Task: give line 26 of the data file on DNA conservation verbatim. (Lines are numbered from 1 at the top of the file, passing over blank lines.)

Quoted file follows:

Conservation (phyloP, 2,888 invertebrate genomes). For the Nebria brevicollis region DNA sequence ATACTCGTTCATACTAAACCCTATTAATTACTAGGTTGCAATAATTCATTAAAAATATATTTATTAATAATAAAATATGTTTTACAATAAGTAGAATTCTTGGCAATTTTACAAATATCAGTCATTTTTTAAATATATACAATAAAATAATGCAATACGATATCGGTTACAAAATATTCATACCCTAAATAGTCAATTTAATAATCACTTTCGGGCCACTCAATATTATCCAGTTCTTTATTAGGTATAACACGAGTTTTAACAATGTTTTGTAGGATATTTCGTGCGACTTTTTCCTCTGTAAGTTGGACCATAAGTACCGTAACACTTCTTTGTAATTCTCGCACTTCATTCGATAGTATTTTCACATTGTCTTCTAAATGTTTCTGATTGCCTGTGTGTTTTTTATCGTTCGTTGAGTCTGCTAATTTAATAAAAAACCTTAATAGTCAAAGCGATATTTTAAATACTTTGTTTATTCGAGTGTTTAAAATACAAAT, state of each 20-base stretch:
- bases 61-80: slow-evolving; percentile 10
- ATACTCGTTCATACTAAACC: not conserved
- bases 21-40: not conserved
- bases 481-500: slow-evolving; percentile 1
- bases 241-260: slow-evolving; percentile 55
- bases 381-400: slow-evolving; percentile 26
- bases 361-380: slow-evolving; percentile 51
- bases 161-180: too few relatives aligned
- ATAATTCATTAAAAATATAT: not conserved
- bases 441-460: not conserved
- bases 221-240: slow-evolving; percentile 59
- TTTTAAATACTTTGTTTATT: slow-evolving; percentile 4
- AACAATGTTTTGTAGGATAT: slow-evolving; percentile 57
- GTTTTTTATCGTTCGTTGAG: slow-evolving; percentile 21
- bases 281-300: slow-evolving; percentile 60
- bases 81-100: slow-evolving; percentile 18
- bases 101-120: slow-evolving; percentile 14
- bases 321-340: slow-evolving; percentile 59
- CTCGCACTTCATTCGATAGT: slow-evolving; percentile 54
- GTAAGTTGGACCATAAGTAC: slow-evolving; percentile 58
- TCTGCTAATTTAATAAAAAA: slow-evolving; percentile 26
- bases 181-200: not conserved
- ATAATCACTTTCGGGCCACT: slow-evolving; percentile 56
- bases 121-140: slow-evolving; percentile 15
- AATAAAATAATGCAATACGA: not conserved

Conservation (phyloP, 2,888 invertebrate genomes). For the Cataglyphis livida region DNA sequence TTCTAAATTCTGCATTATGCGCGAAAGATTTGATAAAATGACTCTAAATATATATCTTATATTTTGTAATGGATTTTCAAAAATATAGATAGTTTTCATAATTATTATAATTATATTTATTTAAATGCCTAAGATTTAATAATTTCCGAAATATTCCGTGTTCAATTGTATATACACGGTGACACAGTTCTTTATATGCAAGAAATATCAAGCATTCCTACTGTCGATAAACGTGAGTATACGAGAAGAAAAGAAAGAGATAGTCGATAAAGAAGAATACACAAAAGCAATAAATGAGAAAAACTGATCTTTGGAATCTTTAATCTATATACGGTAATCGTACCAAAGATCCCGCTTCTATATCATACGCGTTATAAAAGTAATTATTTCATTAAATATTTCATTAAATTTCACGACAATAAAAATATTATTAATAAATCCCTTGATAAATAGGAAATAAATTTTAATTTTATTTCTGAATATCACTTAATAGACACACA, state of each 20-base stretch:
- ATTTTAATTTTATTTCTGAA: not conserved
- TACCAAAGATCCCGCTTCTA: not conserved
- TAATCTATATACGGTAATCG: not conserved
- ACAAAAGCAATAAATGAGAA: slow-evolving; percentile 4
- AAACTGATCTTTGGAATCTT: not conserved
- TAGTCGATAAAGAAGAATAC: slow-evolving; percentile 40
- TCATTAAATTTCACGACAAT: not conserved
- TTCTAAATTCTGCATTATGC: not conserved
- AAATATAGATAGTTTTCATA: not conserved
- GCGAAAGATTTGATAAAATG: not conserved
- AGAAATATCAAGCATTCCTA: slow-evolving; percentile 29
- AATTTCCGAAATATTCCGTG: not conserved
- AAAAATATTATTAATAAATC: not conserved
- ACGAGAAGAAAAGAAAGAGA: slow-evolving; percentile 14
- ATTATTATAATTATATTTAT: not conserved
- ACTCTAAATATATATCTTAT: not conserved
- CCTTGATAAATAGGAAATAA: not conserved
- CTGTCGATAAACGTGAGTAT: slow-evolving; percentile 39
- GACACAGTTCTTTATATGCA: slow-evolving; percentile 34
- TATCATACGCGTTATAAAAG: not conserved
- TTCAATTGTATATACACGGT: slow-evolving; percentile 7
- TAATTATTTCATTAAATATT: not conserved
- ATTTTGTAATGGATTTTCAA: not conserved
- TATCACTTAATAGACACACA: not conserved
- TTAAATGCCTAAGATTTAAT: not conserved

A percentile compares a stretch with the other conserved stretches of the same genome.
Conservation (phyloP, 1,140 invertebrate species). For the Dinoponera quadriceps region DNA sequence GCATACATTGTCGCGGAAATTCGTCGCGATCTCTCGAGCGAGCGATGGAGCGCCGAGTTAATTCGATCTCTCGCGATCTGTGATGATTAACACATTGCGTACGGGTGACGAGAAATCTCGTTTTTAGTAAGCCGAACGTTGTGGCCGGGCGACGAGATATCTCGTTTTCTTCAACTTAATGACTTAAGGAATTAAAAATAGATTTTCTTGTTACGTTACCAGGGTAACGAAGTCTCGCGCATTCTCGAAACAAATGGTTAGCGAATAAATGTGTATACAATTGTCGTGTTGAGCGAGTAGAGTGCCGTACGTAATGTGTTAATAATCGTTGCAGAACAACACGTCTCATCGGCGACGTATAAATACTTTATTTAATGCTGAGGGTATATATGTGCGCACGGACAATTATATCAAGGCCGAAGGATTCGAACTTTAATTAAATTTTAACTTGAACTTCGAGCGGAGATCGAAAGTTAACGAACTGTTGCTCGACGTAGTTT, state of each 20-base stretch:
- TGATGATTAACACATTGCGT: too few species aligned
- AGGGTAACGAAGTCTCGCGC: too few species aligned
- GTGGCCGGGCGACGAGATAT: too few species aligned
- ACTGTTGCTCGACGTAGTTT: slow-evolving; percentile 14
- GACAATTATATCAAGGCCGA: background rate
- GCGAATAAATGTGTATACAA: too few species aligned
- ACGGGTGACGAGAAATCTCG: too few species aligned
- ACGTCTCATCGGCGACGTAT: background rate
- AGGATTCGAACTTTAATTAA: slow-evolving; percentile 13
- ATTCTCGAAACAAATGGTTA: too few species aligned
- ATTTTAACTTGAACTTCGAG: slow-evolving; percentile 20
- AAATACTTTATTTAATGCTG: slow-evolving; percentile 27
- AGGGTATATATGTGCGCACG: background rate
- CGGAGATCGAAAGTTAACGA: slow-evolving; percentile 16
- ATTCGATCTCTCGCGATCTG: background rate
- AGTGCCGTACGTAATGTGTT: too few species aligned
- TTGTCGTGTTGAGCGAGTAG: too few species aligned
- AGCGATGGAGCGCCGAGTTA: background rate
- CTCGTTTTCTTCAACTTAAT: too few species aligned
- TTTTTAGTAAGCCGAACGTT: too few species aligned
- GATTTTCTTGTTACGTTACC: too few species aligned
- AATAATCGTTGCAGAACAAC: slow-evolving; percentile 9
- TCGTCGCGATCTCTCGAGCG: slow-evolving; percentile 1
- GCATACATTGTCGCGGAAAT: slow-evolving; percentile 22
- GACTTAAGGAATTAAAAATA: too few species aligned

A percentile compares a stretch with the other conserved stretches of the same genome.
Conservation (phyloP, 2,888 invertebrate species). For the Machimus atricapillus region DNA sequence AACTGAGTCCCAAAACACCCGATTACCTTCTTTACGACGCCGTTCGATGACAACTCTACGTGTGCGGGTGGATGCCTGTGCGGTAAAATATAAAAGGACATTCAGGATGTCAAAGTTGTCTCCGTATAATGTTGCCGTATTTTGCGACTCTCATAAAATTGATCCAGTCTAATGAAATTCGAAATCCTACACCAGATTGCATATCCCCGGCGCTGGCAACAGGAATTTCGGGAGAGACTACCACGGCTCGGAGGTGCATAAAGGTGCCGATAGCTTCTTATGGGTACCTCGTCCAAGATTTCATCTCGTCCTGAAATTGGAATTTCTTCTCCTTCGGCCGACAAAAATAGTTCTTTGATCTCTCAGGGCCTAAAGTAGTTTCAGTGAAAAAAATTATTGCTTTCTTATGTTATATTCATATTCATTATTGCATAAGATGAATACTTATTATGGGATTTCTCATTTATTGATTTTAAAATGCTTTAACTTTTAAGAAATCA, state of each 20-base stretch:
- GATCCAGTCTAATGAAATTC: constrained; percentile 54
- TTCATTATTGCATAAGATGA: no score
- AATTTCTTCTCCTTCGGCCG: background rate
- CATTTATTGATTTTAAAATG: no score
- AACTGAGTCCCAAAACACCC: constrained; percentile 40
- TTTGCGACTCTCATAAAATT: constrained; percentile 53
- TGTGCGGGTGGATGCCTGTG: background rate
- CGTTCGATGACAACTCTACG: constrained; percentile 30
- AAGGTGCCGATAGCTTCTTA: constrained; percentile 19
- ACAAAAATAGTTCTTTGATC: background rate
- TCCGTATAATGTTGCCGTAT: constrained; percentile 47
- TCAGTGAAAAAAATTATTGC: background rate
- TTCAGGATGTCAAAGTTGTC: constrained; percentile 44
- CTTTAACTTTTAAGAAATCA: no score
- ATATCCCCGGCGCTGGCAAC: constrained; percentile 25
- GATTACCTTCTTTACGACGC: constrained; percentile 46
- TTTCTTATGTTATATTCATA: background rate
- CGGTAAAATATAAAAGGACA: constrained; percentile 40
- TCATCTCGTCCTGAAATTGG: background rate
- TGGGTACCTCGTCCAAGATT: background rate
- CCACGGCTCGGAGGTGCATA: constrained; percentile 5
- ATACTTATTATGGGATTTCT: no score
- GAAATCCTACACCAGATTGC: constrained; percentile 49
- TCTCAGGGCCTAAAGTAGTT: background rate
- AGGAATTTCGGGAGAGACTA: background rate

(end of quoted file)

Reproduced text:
- AATAAAATAATGCAATACGA: not conserved